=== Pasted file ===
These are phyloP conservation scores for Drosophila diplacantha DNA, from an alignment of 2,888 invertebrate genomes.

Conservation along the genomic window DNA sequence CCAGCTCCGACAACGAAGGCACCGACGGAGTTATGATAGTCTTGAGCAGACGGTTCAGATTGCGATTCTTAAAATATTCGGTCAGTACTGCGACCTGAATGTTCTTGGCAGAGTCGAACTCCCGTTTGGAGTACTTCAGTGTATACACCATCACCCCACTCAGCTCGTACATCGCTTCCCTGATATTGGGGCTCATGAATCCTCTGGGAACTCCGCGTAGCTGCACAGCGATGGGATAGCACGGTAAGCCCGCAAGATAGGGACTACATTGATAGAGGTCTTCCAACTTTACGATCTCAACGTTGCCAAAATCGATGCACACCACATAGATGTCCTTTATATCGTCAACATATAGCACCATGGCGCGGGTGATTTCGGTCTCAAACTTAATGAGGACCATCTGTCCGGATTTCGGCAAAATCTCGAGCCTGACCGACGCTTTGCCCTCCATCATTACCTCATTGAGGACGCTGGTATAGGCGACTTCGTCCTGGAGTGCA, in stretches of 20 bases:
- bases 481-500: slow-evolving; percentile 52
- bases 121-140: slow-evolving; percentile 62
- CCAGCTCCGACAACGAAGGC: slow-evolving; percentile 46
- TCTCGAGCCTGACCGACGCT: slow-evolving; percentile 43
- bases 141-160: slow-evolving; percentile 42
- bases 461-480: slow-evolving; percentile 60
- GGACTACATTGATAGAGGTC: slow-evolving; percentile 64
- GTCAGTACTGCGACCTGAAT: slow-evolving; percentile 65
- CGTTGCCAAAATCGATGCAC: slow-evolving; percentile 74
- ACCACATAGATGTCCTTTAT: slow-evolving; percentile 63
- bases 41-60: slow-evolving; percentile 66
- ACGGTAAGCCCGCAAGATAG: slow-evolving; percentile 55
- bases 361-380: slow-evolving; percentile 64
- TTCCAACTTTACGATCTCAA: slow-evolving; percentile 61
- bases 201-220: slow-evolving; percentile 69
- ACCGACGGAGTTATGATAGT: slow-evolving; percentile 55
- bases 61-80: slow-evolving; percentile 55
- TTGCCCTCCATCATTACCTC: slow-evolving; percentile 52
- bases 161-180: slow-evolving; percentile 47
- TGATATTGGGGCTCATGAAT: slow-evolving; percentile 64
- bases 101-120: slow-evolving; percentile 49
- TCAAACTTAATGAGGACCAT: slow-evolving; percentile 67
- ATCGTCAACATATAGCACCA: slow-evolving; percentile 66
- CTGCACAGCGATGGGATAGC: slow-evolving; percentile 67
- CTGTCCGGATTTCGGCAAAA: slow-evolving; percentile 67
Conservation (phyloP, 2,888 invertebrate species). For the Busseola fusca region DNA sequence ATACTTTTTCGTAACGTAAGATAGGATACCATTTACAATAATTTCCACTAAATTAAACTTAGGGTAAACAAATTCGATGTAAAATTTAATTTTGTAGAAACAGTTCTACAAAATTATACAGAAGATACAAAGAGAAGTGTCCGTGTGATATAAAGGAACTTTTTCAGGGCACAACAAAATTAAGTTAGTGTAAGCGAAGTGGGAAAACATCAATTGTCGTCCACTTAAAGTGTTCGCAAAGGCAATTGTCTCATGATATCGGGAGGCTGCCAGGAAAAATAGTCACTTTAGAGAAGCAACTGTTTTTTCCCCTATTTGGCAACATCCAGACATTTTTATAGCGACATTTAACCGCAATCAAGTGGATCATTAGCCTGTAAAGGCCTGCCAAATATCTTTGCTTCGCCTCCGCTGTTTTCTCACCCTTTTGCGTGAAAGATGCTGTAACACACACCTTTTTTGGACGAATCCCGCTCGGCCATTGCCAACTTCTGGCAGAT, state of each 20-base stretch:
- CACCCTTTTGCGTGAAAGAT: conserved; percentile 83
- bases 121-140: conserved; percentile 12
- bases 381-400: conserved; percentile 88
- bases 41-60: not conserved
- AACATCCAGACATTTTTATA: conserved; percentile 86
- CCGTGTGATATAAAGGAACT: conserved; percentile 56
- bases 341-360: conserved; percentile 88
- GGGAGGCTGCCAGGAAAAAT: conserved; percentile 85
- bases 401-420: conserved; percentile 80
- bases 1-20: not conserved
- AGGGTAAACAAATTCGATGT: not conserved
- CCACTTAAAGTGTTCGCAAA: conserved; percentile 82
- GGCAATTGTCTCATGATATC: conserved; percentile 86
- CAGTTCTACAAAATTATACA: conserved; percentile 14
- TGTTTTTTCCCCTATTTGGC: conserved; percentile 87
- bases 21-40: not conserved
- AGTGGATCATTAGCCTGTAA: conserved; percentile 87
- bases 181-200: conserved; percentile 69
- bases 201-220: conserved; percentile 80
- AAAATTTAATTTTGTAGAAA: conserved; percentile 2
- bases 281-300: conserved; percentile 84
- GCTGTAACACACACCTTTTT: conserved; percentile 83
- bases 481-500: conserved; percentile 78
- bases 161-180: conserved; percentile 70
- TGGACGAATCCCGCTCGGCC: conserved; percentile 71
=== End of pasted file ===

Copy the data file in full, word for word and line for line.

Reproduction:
These are phyloP conservation scores for Drosophila diplacantha DNA, from an alignment of 2,888 invertebrate genomes.

Conservation along the genomic window DNA sequence CCAGCTCCGACAACGAAGGCACCGACGGAGTTATGATAGTCTTGAGCAGACGGTTCAGATTGCGATTCTTAAAATATTCGGTCAGTACTGCGACCTGAATGTTCTTGGCAGAGTCGAACTCCCGTTTGGAGTACTTCAGTGTATACACCATCACCCCACTCAGCTCGTACATCGCTTCCCTGATATTGGGGCTCATGAATCCTCTGGGAACTCCGCGTAGCTGCACAGCGATGGGATAGCACGGTAAGCCCGCAAGATAGGGACTACATTGATAGAGGTCTTCCAACTTTACGATCTCAACGTTGCCAAAATCGATGCACACCACATAGATGTCCTTTATATCGTCAACATATAGCACCATGGCGCGGGTGATTTCGGTCTCAAACTTAATGAGGACCATCTGTCCGGATTTCGGCAAAATCTCGAGCCTGACCGACGCTTTGCCCTCCATCATTACCTCATTGAGGACGCTGGTATAGGCGACTTCGTCCTGGAGTGCA, in stretches of 20 bases:
- bases 481-500: slow-evolving; percentile 52
- bases 121-140: slow-evolving; percentile 62
- CCAGCTCCGACAACGAAGGC: slow-evolving; percentile 46
- TCTCGAGCCTGACCGACGCT: slow-evolving; percentile 43
- bases 141-160: slow-evolving; percentile 42
- bases 461-480: slow-evolving; percentile 60
- GGACTACATTGATAGAGGTC: slow-evolving; percentile 64
- GTCAGTACTGCGACCTGAAT: slow-evolving; percentile 65
- CGTTGCCAAAATCGATGCAC: slow-evolving; percentile 74
- ACCACATAGATGTCCTTTAT: slow-evolving; percentile 63
- bases 41-60: slow-evolving; percentile 66
- ACGGTAAGCCCGCAAGATAG: slow-evolving; percentile 55
- bases 361-380: slow-evolving; percentile 64
- TTCCAACTTTACGATCTCAA: slow-evolving; percentile 61
- bases 201-220: slow-evolving; percentile 69
- ACCGACGGAGTTATGATAGT: slow-evolving; percentile 55
- bases 61-80: slow-evolving; percentile 55
- TTGCCCTCCATCATTACCTC: slow-evolving; percentile 52
- bases 161-180: slow-evolving; percentile 47
- TGATATTGGGGCTCATGAAT: slow-evolving; percentile 64
- bases 101-120: slow-evolving; percentile 49
- TCAAACTTAATGAGGACCAT: slow-evolving; percentile 67
- ATCGTCAACATATAGCACCA: slow-evolving; percentile 66
- CTGCACAGCGATGGGATAGC: slow-evolving; percentile 67
- CTGTCCGGATTTCGGCAAAA: slow-evolving; percentile 67
Conservation (phyloP, 2,888 invertebrate species). For the Busseola fusca region DNA sequence ATACTTTTTCGTAACGTAAGATAGGATACCATTTACAATAATTTCCACTAAATTAAACTTAGGGTAAACAAATTCGATGTAAAATTTAATTTTGTAGAAACAGTTCTACAAAATTATACAGAAGATACAAAGAGAAGTGTCCGTGTGATATAAAGGAACTTTTTCAGGGCACAACAAAATTAAGTTAGTGTAAGCGAAGTGGGAAAACATCAATTGTCGTCCACTTAAAGTGTTCGCAAAGGCAATTGTCTCATGATATCGGGAGGCTGCCAGGAAAAATAGTCACTTTAGAGAAGCAACTGTTTTTTCCCCTATTTGGCAACATCCAGACATTTTTATAGCGACATTTAACCGCAATCAAGTGGATCATTAGCCTGTAAAGGCCTGCCAAATATCTTTGCTTCGCCTCCGCTGTTTTCTCACCCTTTTGCGTGAAAGATGCTGTAACACACACCTTTTTTGGACGAATCCCGCTCGGCCATTGCCAACTTCTGGCAGAT, state of each 20-base stretch:
- CACCCTTTTGCGTGAAAGAT: conserved; percentile 83
- bases 121-140: conserved; percentile 12
- bases 381-400: conserved; percentile 88
- bases 41-60: not conserved
- AACATCCAGACATTTTTATA: conserved; percentile 86
- CCGTGTGATATAAAGGAACT: conserved; percentile 56
- bases 341-360: conserved; percentile 88
- GGGAGGCTGCCAGGAAAAAT: conserved; percentile 85
- bases 401-420: conserved; percentile 80
- bases 1-20: not conserved
- AGGGTAAACAAATTCGATGT: not conserved
- CCACTTAAAGTGTTCGCAAA: conserved; percentile 82
- GGCAATTGTCTCATGATATC: conserved; percentile 86
- CAGTTCTACAAAATTATACA: conserved; percentile 14
- TGTTTTTTCCCCTATTTGGC: conserved; percentile 87
- bases 21-40: not conserved
- AGTGGATCATTAGCCTGTAA: conserved; percentile 87
- bases 181-200: conserved; percentile 69
- bases 201-220: conserved; percentile 80
- AAAATTTAATTTTGTAGAAA: conserved; percentile 2
- bases 281-300: conserved; percentile 84
- GCTGTAACACACACCTTTTT: conserved; percentile 83
- bases 481-500: conserved; percentile 78
- bases 161-180: conserved; percentile 70
- TGGACGAATCCCGCTCGGCC: conserved; percentile 71